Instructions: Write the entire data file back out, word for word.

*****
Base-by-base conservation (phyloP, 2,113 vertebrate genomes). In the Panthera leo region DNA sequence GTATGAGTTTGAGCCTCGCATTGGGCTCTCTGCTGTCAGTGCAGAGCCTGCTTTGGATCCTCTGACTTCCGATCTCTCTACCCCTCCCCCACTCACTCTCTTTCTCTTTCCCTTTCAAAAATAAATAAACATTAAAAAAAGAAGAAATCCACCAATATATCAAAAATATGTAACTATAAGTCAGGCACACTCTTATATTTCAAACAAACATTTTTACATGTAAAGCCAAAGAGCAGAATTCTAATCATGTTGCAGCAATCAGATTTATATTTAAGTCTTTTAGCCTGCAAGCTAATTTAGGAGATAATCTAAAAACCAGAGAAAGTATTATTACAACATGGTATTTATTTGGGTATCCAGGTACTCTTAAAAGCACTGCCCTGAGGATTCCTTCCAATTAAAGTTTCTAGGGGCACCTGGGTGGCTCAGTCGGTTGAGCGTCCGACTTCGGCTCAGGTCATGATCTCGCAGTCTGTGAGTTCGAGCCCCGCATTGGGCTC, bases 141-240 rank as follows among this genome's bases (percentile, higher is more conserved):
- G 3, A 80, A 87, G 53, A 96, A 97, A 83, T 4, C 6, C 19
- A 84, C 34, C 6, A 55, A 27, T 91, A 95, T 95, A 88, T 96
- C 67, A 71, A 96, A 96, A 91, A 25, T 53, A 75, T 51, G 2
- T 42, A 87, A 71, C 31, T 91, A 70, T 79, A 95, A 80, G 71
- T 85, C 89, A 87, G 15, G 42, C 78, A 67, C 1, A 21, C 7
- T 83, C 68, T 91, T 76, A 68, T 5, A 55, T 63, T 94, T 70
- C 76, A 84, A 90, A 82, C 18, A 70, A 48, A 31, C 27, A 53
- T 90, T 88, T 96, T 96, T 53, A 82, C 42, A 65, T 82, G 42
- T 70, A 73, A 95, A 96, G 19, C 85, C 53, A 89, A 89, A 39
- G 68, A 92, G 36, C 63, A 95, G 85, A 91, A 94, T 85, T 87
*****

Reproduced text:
Base-by-base conservation (phyloP, 2,113 vertebrate genomes). In the Panthera leo region DNA sequence GTATGAGTTTGAGCCTCGCATTGGGCTCTCTGCTGTCAGTGCAGAGCCTGCTTTGGATCCTCTGACTTCCGATCTCTCTACCCCTCCCCCACTCACTCTCTTTCTCTTTCCCTTTCAAAAATAAATAAACATTAAAAAAAGAAGAAATCCACCAATATATCAAAAATATGTAACTATAAGTCAGGCACACTCTTATATTTCAAACAAACATTTTTACATGTAAAGCCAAAGAGCAGAATTCTAATCATGTTGCAGCAATCAGATTTATATTTAAGTCTTTTAGCCTGCAAGCTAATTTAGGAGATAATCTAAAAACCAGAGAAAGTATTATTACAACATGGTATTTATTTGGGTATCCAGGTACTCTTAAAAGCACTGCCCTGAGGATTCCTTCCAATTAAAGTTTCTAGGGGCACCTGGGTGGCTCAGTCGGTTGAGCGTCCGACTTCGGCTCAGGTCATGATCTCGCAGTCTGTGAGTTCGAGCCCCGCATTGGGCTC, bases 141-240 rank as follows among this genome's bases (percentile, higher is more conserved):
- G 3, A 80, A 87, G 53, A 96, A 97, A 83, T 4, C 6, C 19
- A 84, C 34, C 6, A 55, A 27, T 91, A 95, T 95, A 88, T 96
- C 67, A 71, A 96, A 96, A 91, A 25, T 53, A 75, T 51, G 2
- T 42, A 87, A 71, C 31, T 91, A 70, T 79, A 95, A 80, G 71
- T 85, C 89, A 87, G 15, G 42, C 78, A 67, C 1, A 21, C 7
- T 83, C 68, T 91, T 76, A 68, T 5, A 55, T 63, T 94, T 70
- C 76, A 84, A 90, A 82, C 18, A 70, A 48, A 31, C 27, A 53
- T 90, T 88, T 96, T 96, T 53, A 82, C 42, A 65, T 82, G 42
- T 70, A 73, A 95, A 96, G 19, C 85, C 53, A 89, A 89, A 39
- G 68, A 92, G 36, C 63, A 95, G 85, A 91, A 94, T 85, T 87